Today in Latin America
Top Story — The Obama administration is considering easing some travel restrictions to Cuba, in a move that officials say they hope will help advance democratic reform under the Castro regime.
The move would allow American students, educators and researchers to visit Cuba, but would keep intact the 50-year-old trade embargo.
“Right now they [in the White House and the State Department] are just fine-tuning what they are going to be putting out,” said Sarah Stephens, executive director of the Center for Democracy in the Americas, according to the Christian Science Monitor.
The new developments would allow for Americans to go to Cuba on academic, cultural or religious exchanges, which is similar to the easing of restrictions during the Clinton administration in the mid-1990s.
“These are not revolutionary. They’re not going to cause political blowback. Because we did all this stuff before” under Clinton, said one congressional staff member, who spoke on the condition of anonymity to The Washington Post.
However, some Cuban-American lawmakers strongly oppose the loosening of restrictions and the improving of U.S. ties with Cuba, which have been in a diplomatic rut since the the 1959 revolution.
Relations have improved since Raúl Castro took over power from his brother Fidel in 2008, culminating in this year’s July release of 52 political prisoners.
Just Published at the Latin America News Dispatch
- Programs allowing local police to enforce immigration law are ineffective and misuse authority, according to a new report published by advocacy group National Council of La Raza. Alison Bowen has the story at her blog, Beyond Borders.
- Documents declassified by the National Security Archive in Washington indicate that the Nixon administration advocated the use of death threats in order to save Dan Mitrione, a U.S. official who was kidnapped and executed by leftist guerrillas.
Headlines from the Western Hemisphere
- Mexico City’s leftist mayor Marcelo Ebrard said Tuesday that he will take legal action is a Catholic cardinal doesn’t apologize for suggesting he bribed the Supreme Court to uphold a city law allowing adoptions by same-sex couples.
- Arizona legislators are setting aside Gov. Jan Brewer’s suggestion that lawmakers consider changing parts of the state’s controversial immigration law.
- Amnesty International called on Cuban authorities Tuesday to stop disrupting weekly marches by the mother of a political prisoner who died following a lengthy hunger strike.
- Hip hop artist Wyclef Jean said he was in hiding Tuesday after receiving death threats as he and more than 30 other potential candidates for Haiti’s presidency waited to find out if they would be allowed to run in the November election.
- Several people in California have fallen ill from salmonella, and some episodes have been traced to frozen tropical fruit pulp from COCO S.A. of Guatemala, distributed by Goya Goods Inc., the Los Angeles County Department of Public Health said.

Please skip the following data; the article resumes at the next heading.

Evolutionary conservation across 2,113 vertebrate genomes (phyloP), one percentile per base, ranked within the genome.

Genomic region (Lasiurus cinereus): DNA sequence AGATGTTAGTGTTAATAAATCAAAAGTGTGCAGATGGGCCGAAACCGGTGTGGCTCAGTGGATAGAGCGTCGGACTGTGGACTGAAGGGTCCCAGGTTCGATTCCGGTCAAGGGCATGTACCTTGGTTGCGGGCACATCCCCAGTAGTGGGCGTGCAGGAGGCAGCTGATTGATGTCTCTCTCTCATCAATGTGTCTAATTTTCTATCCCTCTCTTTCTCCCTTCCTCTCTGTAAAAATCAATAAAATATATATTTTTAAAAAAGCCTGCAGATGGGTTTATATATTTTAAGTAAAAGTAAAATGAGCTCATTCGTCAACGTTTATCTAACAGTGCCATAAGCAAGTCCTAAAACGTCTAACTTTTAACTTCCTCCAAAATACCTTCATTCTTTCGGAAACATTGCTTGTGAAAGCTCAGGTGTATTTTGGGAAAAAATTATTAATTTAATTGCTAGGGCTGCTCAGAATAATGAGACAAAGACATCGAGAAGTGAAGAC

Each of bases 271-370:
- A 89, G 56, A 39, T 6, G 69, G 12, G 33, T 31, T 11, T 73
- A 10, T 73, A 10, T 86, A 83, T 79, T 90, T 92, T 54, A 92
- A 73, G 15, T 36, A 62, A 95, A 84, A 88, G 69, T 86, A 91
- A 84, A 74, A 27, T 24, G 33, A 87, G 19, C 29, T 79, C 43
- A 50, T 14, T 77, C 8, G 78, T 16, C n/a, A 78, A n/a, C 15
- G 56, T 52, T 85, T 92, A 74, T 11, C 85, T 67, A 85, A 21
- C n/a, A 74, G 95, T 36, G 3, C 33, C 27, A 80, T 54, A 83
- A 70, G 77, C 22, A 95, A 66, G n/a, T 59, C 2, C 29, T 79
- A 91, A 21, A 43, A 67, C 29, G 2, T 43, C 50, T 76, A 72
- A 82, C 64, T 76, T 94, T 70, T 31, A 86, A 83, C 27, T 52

- Juan de Dios Castillo is Honduras’ new national team coach, replacing Reinaldo Rueda, who guided the Central Americans at the recent World Cup.
- On Tuesday, Russia and Nicaragua signed an agreement in which Russia will donate 250 buses to the Central American nation.
- Mexico automobile insurer Qualitas Compañía de Seguros SAB (Q.MX) said Tuesday it will invest $4 million to open an insurance company in Costa Rica.
- In an effort to reduce congestion and revamp its transport system, Panama has ordered 1,000 fuel-efficient Volvo buses.
- Investigators continue to seek clues to explain why a jet carrying 131 people crashed in the Colombian resort island of San Andrés while landing in a thunderstorm. The worst injured survivor, an 11-year-old girl with a brain hemorrhage, was in critical condition on Tuesday.
- A court ordered Venezuela’s newspapers on Tuesday to stop publishing photographs depicting blood, guns and other violent images and warned an opposition-aligned daily that it could face a hefty fine for publishing a photo of bodies in a morgue.
- The Venezuelan government said late Monday it would seek the extradition of Nelson Mezerhane, a banker who owns a stake in a media company critical of President Hugo Chávez.
- OPEC member Ecuador will renegotiate dozens of foreign oil contracts with the aim of bringing in 85-90 percent of the revenue for itself, officials said Tuesday.
- Iran announced that it will not send an Iranian woman sentenced to death by stoning to Brazil, where she was offered asylum by Brazilian President Lula da Silva.
- The Americas Social Forum in Asunción, Paraguay closed Sunday with evidence of a growing rift between Latin American leftist social movements and the countries’ progressive governments.
- The Argentine government ordered oil companies to cut fuel prices on Tuesday to combat the 30 percent price increase in petrol and diesel so far this year.
- Comedians in Brazil are planning to protest an “anti-joking” law that takes effect in the three months leading up to October’s national elections and prohibits the satire of political candidates.
- The Uruguayan Football Association said it would raise the salaries of referees who were on strike to protest their wages.
Image: Brainless Angel @ Flickr.